Employers Seek Technology And Communication Skills
3rd November 2017
There is growing demand for workers to have a better understanding of new technologies and digital marketing as they enter the world of work.
Interviews carried out by Thorpe Molloy Recruitment at this year's Granite Expo event in Aberdeen focused on the use and implementation of technology in the workplace, with over half of respondents reporting they were 'enthusiastic adopters' of new technology.
However, the interviews highlighted the gap between using technology and software in the workplace and having the necessary skills to develop or create new software and digital solutions, with almost all respondents unsure what coding involves.
Amanda McCulloch, Managing Director at Thorpe Molloy Recruitment, explained: "The future is digital, with software at the heart of every industry you can think of. We are living through the digital revolution which is transforming the way we live and work, with a consequent impact on the skills we need.
"The demand for programming and coding will only continue to grow, and not just in IT roles. Increasingly, the ability to code is a real differentiator for analysts, marketers, engineers, designers, and scientists. Conversely, if you do work as a coder or software programmer then you are just as likely to work for a bank, hospital, airline, or manufacturing plant as you are to work for an IT business.
"However, the majority of small business respondents at Granite Expo were unsure what coding actually means – perhaps indicative of the wider issue that the importance of coding and computer science in education is still not being recognised, and is exacerbating a skills shortage. If people don't know what coding is, how can they be informed about choosing it as a career?"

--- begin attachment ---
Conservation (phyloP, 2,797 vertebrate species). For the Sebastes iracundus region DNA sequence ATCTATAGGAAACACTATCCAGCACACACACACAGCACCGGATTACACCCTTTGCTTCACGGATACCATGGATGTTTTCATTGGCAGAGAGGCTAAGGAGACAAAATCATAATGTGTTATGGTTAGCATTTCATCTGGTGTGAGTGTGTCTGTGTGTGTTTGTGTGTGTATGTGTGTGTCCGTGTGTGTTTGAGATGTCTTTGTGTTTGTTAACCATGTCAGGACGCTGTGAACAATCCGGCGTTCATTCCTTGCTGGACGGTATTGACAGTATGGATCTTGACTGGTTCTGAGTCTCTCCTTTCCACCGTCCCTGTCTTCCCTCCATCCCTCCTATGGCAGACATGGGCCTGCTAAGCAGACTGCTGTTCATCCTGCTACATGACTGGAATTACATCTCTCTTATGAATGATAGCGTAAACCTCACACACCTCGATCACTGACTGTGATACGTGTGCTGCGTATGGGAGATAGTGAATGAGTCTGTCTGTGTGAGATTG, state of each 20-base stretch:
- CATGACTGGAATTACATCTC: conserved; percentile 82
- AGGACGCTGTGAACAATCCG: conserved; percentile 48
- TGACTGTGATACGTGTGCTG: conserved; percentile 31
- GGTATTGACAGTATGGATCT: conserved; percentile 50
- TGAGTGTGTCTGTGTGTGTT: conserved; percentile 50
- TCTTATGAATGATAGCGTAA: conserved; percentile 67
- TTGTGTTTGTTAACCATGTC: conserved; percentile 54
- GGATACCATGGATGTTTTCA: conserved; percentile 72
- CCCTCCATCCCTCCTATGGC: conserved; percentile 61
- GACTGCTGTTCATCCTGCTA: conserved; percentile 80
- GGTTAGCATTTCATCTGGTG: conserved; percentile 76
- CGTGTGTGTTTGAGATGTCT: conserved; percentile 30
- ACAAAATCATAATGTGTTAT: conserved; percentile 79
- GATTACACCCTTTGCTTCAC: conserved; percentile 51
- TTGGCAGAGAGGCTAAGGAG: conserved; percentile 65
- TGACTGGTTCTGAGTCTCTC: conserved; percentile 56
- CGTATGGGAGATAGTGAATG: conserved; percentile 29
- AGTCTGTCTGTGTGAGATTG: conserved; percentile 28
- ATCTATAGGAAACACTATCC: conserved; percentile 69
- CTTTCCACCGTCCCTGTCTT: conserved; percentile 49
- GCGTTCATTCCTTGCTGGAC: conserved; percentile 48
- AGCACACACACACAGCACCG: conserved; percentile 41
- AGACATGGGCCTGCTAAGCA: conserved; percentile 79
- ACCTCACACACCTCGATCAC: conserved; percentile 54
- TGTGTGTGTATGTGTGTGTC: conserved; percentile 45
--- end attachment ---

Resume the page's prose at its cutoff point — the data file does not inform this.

Thorpe Molloy Recruitment claims it is crucial that workers who are continually developing their technical skills are also exposed to the wider skills requirements employers believe their businesses need now and in the near future.
People management, co-ordinating with others, value-based decision making, complex problem solving, effective communication, and a service-oriented approach to working are all traits which are increasingly desired.
This was reinforced by respondents at Granite Expo who cited communication, commitment, customer service, project management, digital marketing and networking as the skills and attributes their businesses needed to remain competitive in the next three years.
Amanda added: "Confidence is a huge factor in skills development. Supporting people to develop their existing digital skills will lead to up-skilling the workforce and developing specialist or niche abilities. In addition, offering access to training and development opportunities is essential.
"Businesses are also seeking candidates who possess strong inter-personal skills. Respondents were clear that people skills – including the ability to present effectively, network appropriately, and build relationships – are all vital areas they would like to see developed in young people to better equip them for the world of work."